The biggest U.S. warehouse-club chain is holding firm on Thanksgiving.
While other retailers are opening their doors on the American holiday, Costco (COST) told ThinkProgress that it will remain closed on Turkey Day because employees "deserve the opportunity" to spend the day with their families.
That position increasingly makes Costco an outlier amid a push to kick off the holiday shopping season on Thanksgiving, with major retailers such as Macy's (M) and Walmart (WMT) opening their doors on the Thursday holiday, which this year will fall on Nov. 27. With consumers expecting the same type of availability from bricks-and-mortar retailers as they find at Amazon, the trend of ringing up sales on Thanksgiving may only find more converts, analysts note.
Costco didn't immediately return a request for comment.
In 2013, stores including Macy's, Kohl's (KSS), JC Penney (JCP) and Sears (SHLD) either opened or offered Black Friday sales at 8 p.m. on Thanksgiving. This year, Macy's plans to push back its Black Friday sales to 6 p.m. on Thanksgiving, following a record customer turnout last year at its Herald Square store in Manhattan during its first-ever holiday opening.
Challenger, Gray & Christmas chief executive John Challenger recently told CBS MoneyWatch that more retailers will follow suit, as they seek to get their customers' wallets to open earlier in the holiday shopping season.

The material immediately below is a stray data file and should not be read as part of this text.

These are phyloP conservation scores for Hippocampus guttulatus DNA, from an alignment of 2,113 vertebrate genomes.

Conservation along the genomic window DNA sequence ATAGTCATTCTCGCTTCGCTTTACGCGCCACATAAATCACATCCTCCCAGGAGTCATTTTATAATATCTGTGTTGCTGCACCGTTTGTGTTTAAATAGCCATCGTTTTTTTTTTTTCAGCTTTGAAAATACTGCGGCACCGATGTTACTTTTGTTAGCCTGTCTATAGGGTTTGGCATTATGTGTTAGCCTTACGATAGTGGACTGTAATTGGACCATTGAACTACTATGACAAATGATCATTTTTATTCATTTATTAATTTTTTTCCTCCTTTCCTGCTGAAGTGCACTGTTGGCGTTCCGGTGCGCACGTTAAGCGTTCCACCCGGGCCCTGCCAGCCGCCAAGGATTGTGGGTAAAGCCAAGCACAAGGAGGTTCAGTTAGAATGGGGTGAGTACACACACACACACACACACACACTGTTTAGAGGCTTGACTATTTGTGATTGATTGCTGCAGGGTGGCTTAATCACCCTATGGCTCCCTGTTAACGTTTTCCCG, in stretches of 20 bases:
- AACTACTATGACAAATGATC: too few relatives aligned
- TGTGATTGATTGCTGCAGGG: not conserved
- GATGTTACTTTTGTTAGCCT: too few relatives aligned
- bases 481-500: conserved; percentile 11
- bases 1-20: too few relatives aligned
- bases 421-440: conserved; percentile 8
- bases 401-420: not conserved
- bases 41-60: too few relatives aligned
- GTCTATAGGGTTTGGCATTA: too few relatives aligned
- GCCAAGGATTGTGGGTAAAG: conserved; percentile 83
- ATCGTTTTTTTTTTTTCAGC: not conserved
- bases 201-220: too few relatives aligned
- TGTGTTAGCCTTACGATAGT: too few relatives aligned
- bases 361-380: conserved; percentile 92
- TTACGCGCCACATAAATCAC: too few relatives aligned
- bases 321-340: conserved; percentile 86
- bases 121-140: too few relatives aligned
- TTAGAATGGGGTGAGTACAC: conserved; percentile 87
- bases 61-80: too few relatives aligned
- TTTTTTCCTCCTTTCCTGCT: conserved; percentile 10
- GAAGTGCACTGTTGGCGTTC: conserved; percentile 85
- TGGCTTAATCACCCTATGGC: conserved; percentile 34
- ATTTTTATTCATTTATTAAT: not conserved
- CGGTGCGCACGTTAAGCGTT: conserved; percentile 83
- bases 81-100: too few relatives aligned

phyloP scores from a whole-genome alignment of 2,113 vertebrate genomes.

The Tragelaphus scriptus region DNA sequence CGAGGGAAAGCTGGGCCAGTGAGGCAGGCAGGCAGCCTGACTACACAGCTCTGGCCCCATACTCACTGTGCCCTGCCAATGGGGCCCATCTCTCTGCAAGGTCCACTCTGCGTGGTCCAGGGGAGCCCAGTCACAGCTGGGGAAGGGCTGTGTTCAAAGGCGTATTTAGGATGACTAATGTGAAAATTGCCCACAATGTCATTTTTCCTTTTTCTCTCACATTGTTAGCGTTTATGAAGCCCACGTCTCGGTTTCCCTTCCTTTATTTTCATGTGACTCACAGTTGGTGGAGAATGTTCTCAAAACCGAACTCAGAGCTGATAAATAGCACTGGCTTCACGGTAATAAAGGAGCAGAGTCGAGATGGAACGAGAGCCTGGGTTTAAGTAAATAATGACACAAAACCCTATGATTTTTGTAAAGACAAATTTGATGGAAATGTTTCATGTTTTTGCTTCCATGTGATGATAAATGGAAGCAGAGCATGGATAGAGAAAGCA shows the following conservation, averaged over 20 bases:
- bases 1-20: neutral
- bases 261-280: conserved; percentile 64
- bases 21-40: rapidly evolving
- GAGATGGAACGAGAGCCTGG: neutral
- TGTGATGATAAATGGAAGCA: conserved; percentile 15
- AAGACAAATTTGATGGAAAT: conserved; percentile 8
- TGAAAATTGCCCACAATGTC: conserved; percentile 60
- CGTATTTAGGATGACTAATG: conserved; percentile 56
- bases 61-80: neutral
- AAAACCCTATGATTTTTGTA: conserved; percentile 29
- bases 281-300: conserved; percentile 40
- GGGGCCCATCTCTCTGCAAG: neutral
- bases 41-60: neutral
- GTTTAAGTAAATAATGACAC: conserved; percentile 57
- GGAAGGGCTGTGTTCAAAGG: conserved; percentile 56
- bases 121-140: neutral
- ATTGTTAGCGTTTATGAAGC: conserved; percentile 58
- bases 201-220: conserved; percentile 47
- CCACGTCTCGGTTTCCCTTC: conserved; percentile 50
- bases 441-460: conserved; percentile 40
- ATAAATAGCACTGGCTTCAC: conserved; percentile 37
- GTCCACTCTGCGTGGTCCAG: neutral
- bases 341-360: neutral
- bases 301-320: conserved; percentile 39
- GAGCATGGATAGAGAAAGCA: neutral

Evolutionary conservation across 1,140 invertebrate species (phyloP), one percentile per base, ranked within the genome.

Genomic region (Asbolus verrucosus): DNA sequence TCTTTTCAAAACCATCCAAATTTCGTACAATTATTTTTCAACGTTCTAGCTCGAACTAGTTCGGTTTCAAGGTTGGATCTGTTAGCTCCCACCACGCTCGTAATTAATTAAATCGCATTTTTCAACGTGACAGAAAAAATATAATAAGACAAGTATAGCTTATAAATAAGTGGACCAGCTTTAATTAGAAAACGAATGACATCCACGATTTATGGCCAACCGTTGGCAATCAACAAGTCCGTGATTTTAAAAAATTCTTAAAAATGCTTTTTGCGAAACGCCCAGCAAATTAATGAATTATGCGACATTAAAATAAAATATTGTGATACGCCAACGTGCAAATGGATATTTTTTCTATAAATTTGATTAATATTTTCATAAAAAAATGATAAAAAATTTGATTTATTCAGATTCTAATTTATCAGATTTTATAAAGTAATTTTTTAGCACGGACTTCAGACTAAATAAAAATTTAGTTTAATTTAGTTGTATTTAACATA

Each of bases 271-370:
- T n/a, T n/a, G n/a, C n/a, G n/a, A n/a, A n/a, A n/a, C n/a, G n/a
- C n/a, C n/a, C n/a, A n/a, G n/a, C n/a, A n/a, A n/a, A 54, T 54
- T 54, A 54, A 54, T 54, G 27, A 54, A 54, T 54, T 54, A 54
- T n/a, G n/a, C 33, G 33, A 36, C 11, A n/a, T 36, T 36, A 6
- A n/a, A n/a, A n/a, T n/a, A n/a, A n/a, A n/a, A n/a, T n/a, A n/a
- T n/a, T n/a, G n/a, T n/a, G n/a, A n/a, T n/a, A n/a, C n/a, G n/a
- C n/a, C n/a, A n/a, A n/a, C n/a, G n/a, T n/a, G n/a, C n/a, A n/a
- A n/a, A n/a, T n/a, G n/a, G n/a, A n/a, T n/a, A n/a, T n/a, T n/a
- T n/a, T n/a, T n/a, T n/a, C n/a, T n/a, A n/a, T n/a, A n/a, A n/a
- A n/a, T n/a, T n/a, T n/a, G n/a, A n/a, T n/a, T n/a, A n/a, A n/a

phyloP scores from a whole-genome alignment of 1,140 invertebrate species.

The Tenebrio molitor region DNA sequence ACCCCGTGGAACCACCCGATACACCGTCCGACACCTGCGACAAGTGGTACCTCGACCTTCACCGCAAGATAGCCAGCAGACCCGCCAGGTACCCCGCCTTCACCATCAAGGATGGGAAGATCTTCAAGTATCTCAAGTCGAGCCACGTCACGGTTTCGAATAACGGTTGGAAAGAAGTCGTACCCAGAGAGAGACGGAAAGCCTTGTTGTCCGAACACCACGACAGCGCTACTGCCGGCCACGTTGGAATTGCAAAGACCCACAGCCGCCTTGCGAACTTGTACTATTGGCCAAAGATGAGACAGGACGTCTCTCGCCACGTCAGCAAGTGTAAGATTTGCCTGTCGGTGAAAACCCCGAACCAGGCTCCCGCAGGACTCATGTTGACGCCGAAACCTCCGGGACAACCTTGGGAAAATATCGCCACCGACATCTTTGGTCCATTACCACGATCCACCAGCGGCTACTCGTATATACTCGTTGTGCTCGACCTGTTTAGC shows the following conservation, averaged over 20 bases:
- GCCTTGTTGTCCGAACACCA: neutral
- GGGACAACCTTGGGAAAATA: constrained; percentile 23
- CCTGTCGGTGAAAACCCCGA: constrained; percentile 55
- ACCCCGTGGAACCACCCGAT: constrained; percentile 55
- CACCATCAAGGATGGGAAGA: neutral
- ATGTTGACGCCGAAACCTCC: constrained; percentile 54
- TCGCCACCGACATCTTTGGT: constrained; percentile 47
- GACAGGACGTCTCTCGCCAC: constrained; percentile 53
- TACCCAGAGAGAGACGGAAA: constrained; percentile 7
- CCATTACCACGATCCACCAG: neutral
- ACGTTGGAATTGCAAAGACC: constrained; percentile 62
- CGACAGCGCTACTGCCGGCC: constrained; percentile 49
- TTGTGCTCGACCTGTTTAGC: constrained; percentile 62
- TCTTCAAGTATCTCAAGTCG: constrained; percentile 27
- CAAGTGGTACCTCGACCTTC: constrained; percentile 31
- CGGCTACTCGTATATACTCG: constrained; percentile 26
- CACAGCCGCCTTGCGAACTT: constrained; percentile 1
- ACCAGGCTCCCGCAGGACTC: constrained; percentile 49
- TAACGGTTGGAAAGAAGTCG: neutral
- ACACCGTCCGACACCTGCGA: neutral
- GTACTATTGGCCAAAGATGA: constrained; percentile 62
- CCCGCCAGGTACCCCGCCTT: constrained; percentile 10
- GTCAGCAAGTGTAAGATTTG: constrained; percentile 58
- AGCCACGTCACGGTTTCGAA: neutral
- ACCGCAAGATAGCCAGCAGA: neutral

But critics note that the practice forces employees to choose between their families and making extra money, or may simply feel pressured to work by their employers.
Some stores are pushing back against the trend, and that may win those retailers some loyal fans. On Twitter, Costco's statement gained fans, with one person writing, "See? It really isn't that hard to be decent."
"Our employees work especially hard during the holiday season and we simply believe that they deserve the opportunity to spend Thanksgiving with their families. Nothing more complicated than that," a Costco representative told ThinkProgress.
Costco's stance plays into its image as an employee-friendly corporation, with Businessweek describing it as "the happiest company in the world," thanks to higher-than-average retail wages and better benefits.
Americans, for their part, appear split on the practice. About one in five consumers believe Thanksgiving Day shopping provides a fun activity on the holiday, according to a survey from coupon site RetailMeNot. At the same time, about half of Americans disapprove of retail stores hawking their wares on the holiday, according to a University of Connecticut poll from last year.